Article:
Tuesday, January 28, 2014

Will You Live?

Within the past couple weeks, I've heard of three untimely deaths of acquaintances and a family member.  Early 20's, early 30's, early 40's.  So sad, so tragic.

I loved Ann Koskamp's recent post:

You’re going to have to get it: Death may be certain, but when it comes is uncertain, which is what makes the living gloriously uncertain — a choice.
Who knows if you’ve really got time to clean out the garage, or to read this endless news feed, or to pick up and move to Haiti and live your dream of spending the fleeting time holding the hands of forgotten ones.
The road ahead would seem obvious if you knew how much road ahead there was.
No one tells you that. No one tells you if you have just enough time to laugh till your belly hurts, one more time with the beautifully strange people you love, if you have time to pull their neck close and whisper hoarse in their ear that there aren’t enough words to say what a love like this has done to you.
No one tells you if you have enough time to try to change the world or just enough time to try change your own story.
If you knew how much time you have to live, you’d know how to live.
But that is the thing: You don’t know how much time you have to live — so you have to make time to make the life you want to live.
No one can tell you how much time you’ve got for what matters. Only you can tell how much time you’ll make for what matters.
Everyone knows they will die. They just don’t know when. So forget about the whenWho cares when you die. The real question is: when will you start to live?
You already know: You will die.
So the only question that remains is: Will you live?
Will you risk impossible things today so you remember how much you love the rush of real oxygen in your lungs, adrenaline in your veins?
Will you forget thinking there is no way out– only a way through? Sometimes the only way through is not taking the next step — it’s taking a wild leap of faith. Take it. Do it. Live it.
When will you lay there just to listen to the sound of him breathing in sleep beside you?
When will you memorize the way her hair feels as you stroke it back from her brow? When will you bend over the cup and inhale the steam of tea and breathe in living? When will you have time to walk in the woods with no place to go but looking up?
When will you be done with the armed way of living, the harmful way of living — when will you drop the arms you’ve crossed in front of you like some cynical shield, steeling you from really feeling?
When will you join the brave and move the crossed arms into open hands, into open hands to receive and really feel the glory that is called life as it falls into them –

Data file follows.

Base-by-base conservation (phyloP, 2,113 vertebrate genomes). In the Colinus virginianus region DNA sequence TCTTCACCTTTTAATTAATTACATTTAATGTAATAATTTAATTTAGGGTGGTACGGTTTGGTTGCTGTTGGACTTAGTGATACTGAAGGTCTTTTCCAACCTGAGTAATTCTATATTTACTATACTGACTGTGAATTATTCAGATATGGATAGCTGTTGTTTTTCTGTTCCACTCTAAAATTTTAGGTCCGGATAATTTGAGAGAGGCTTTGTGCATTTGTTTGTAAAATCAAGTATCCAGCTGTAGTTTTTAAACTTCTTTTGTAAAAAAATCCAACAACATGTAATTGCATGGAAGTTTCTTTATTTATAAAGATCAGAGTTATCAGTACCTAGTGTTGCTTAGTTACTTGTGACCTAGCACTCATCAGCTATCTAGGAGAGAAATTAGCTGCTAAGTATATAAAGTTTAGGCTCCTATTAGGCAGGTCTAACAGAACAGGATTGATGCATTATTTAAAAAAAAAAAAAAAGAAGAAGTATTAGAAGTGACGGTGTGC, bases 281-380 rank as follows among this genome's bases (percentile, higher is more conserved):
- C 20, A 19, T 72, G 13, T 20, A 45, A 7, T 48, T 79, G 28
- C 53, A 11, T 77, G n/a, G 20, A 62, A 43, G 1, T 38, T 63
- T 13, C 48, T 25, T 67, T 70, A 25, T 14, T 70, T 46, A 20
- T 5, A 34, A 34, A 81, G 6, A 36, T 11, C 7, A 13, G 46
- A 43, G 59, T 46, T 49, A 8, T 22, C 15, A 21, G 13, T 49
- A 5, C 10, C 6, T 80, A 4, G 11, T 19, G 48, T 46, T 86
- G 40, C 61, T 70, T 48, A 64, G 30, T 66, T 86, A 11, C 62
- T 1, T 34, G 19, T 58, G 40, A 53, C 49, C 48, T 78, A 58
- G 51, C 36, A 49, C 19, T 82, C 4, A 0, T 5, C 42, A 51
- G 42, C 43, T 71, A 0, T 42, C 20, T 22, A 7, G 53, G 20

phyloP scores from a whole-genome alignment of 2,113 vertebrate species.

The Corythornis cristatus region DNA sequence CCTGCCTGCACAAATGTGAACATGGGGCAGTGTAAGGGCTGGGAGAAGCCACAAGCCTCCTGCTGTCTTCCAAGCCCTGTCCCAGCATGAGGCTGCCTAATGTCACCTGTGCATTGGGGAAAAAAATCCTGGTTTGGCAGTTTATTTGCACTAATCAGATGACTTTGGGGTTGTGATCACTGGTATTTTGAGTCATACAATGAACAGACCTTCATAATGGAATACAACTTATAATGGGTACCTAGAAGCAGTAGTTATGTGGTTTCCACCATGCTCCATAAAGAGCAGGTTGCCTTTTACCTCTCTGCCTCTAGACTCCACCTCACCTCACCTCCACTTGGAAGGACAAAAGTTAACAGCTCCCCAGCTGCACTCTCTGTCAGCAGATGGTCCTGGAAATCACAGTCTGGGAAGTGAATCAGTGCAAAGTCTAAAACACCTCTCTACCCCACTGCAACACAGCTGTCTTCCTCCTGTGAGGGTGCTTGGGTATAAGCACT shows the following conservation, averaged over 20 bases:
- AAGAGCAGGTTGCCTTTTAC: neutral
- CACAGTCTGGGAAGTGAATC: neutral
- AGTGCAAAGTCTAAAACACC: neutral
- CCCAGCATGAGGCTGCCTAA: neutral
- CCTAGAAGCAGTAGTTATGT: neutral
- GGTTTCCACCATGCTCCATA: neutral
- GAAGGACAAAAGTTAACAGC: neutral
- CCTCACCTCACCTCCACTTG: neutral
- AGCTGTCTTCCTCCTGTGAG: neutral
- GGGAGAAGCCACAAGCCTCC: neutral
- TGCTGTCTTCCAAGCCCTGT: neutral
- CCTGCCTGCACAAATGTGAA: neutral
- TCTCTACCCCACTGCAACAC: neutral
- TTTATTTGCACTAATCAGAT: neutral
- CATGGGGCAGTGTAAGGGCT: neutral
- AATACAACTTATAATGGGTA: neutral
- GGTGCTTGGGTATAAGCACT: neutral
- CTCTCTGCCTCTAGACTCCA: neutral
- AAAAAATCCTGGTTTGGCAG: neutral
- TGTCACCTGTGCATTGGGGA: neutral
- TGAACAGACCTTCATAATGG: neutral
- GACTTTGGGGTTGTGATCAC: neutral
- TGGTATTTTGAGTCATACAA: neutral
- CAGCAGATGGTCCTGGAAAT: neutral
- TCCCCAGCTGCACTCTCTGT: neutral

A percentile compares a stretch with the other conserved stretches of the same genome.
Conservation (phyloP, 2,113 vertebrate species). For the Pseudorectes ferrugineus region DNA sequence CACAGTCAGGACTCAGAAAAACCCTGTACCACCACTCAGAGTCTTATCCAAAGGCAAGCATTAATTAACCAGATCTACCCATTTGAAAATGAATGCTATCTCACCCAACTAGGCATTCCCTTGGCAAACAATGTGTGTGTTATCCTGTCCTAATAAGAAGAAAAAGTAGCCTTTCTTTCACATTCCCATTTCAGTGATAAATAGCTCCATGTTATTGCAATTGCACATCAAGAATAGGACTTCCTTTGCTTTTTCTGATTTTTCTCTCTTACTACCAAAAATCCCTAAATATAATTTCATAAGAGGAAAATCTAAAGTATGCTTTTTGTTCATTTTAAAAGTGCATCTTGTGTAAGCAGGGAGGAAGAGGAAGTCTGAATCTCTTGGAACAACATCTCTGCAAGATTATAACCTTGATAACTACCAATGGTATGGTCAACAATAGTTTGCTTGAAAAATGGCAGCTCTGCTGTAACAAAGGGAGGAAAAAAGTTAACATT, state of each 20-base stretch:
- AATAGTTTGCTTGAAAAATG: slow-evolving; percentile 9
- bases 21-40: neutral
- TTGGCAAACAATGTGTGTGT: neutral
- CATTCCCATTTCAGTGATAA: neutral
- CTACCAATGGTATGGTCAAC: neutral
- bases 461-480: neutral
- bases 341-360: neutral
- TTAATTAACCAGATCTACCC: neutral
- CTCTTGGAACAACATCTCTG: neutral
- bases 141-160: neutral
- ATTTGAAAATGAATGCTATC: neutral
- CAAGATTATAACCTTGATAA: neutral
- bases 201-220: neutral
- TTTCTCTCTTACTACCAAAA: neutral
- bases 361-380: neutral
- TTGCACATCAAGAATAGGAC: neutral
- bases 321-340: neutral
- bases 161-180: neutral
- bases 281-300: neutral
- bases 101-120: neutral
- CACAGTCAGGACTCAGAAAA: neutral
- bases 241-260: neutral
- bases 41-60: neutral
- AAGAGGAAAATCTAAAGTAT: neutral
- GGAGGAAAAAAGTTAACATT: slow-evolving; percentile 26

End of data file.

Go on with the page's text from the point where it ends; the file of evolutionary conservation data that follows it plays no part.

How syrup saturates the pancakes and wind can lift your hair at the roots and how you can feel grounded just by inhaling. How tears can fall like rain and wash your wounds right clean, how those wounds are beauty marks that make you one of the medalled warriors. How there is common grace everywhere but it is startling uncommon to taste it on the tip of your tongue or feel it pulse through you.
The question isn’t: How long have I got to live?
The point is simply: You got to live. You get to live. Today.

My cousin's 22 year-old daughter died suddenly from an undetected genetic heart defect.  I was so happy my dad and sister were able to go out for the funeral...all of my dad's family is in Idaho and west.  It was a treat to see the photos of everyone together.

I was showing my girls the pictures, explaining how the people are related to us, but found I was having a little trouble with the generation thing.  At first I told them that the two outside girls were my cousins, but then I had to account for the mom in the middle...my cousin's wife.

 And then we got to this picture and I said, these are my cousins.  To which Avery replied, Wow, your cousins are old!  Yeah, I'm not sure when I got bumped up into this generation.

I just love this picture of my dad and his nephews and can almost here the laughter filling the room, even amid such a difficult time.
 This is a sweet picture, too, four of my dad's six siblings.
We GET to live.  Today!  So thankful!


Laurel said...

I also read this post by Ann. So very timely and an important reminder to live life to the fullest! I promise that my girls and I were enjoying ourselves, even though we look so very serious in our picture.

The Bug said...

I'm sorry for your family's loss - so scary!

I have been so annoyed by myself lately. I'm busy & productive at work, but then I get home & it's like a switch gets turned off. I'd like to do more than work puzzles on the computer when I'm at home - there's more to enjoy about my home life than just puzzles! Sigh.